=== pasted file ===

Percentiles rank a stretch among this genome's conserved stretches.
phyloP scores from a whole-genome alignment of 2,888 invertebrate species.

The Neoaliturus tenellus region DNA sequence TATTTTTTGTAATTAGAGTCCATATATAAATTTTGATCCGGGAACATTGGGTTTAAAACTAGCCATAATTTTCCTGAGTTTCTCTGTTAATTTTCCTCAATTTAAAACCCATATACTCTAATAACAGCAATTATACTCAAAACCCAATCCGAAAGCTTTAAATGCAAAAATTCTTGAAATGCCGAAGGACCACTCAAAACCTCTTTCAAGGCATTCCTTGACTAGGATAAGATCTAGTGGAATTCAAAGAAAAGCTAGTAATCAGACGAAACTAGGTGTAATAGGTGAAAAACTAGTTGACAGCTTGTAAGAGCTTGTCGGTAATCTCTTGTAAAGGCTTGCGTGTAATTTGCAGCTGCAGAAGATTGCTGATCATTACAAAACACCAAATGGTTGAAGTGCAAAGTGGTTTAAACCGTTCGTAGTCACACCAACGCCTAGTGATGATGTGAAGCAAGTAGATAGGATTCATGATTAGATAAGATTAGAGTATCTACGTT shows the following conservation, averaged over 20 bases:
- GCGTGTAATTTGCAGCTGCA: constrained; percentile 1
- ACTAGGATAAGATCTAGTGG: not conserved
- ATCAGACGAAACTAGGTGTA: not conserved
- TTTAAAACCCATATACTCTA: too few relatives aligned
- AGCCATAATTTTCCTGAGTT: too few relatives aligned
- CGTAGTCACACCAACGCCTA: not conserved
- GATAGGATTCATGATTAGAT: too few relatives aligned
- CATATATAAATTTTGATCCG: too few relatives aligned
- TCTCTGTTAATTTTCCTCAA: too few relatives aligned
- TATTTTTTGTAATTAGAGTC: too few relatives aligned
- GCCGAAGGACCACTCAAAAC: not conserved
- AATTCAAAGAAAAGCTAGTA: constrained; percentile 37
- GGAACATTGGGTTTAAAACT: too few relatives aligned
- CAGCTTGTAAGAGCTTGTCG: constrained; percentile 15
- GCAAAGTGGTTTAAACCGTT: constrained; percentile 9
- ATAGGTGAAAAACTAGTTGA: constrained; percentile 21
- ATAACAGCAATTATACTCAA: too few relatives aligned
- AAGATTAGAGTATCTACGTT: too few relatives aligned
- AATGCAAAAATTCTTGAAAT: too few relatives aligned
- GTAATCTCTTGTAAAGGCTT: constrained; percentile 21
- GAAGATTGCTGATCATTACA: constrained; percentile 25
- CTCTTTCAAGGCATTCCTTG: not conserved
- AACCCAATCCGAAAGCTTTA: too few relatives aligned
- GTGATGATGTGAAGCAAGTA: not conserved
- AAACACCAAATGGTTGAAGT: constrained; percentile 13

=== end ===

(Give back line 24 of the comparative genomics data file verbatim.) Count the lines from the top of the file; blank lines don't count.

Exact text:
- GAAGATTGCTGATCATTACA: constrained; percentile 25